Curious that an Esso disk would be monumented in 1991, since the name change was two decades earlier. Maybe it's a leftover disk from a batch made up years earlier? Or maybe there is some corporate subsidiary that still carries the Esso name, e.g. Esso Property Services, or something like that.

 

The state highway administration is listed as the monumenting agency, which would indeed be unusual in my experience if the SHA installed an Esso disk. But maybe the disk was already there, and the SHA did the necessary measurement and reporting to get it into the NGS database?

 

The stem in its concrete post may have some limited value for survey purposes. An NGS report would usually categorize this as "poor" with an explanation that only the stem remains in situ. The severed disk itself will be of no survey value, I think. I've never heard of one being reattached to its old stem. You could contact the SHA or NGS but I would be comfortable keeping it as a souvenir. Others more knowledgeable may have more information and I would welcome being corrected.

 

The disk refers to "refinery datum," which is interesting. It's like the oil company is its own sovereign nation with its own datum. (I thought the same thing in 1989, when company officials responding to the Exxon Valdez oil spill referred to the company's ships as the "Exxon Navy" and its planes and helicopters as the "Exxon Air Force.") Is such a corporate datum common in the oil business or other industries located near the water, as a refinery would be?

 

Thanks for posting this.

-ArtMan-

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Some thoughts:

It was DESCRIBED BY, not MONUMENTED BY the Maryland Highway Administration, so ArtMan is undoubtedly right that the MDSHA were the ones who measured it, by running level lines from other elevation marks. Note that they had a B 197, a C 197, and probably others in the series the same year. They worked in NAVD88, not the Refinery Datum. ESSO must have set some of these much earlier but didn't tie into the national datum then.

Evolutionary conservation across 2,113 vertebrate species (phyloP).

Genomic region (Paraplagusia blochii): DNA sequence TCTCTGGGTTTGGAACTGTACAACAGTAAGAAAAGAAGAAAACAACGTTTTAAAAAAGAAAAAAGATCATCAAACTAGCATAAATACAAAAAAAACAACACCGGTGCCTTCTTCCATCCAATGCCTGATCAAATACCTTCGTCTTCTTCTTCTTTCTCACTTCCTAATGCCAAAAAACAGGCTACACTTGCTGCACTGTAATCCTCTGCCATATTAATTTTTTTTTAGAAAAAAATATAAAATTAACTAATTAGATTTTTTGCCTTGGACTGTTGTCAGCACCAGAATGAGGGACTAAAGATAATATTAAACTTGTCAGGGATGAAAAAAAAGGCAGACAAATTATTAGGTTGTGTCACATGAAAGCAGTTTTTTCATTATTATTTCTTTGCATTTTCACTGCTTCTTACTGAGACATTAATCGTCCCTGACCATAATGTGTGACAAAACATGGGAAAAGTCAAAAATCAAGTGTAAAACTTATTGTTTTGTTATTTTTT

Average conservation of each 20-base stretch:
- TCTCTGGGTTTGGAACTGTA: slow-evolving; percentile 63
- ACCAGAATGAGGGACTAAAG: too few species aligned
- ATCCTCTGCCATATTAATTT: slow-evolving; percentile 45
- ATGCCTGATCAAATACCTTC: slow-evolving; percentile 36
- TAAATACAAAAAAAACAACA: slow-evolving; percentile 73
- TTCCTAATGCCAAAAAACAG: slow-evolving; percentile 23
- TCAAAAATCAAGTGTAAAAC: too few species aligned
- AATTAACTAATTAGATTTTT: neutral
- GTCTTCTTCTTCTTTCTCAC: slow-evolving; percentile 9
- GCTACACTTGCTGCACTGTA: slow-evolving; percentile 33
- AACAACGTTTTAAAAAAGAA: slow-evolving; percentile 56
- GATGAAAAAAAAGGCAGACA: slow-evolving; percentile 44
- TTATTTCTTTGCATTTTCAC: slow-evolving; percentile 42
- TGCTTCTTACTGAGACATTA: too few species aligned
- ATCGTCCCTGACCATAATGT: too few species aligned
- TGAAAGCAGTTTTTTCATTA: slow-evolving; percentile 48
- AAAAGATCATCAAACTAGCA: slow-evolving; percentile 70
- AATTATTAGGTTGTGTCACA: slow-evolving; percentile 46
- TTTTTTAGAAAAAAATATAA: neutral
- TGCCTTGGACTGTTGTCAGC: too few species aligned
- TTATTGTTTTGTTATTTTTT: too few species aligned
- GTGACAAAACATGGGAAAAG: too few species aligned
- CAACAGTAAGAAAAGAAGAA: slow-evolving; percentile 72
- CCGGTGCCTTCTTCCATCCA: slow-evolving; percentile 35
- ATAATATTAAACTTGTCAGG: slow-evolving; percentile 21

It is worth a POOR report to NGS with the details.

 

It seems unusual for the disk to come off the stem. I can't imagine it getting scraped off. Possibly, it wasn't in tight contact with the concrete and being driven over rocked it back and forth until the stem broke. What does the break look like?

 

The only good way to keep the disk at the site would be to bury it alongside the post and note that in your report, but it may not stay there even if you do that. You certainly shouldn't try to glue it back in place, as that changes the elevation without making it obvious to a user. If you decide you want a souvenir, nobody will give you permission to keep it, but nobody will come after you for it. (You may get some unfriendly mail if you try to sell it on eBay, as that encourages people to steal good disks, although unfortunately no one will do anything about that either.)

 

There are quite a few bench marks within a mile and a half, some with finds on them, so I doubt a surveyor would bother trying to figure out how much height was lost when this disk went away. If they did try to use this mark, having the disk or the exact vertical dimension of your souvenir would be important, i.e. "broken off stem flush with disk","broken off stem, leaving 0.1 inch depression in back of disk," or "broken off, taking 1/8" stub of stem with disk."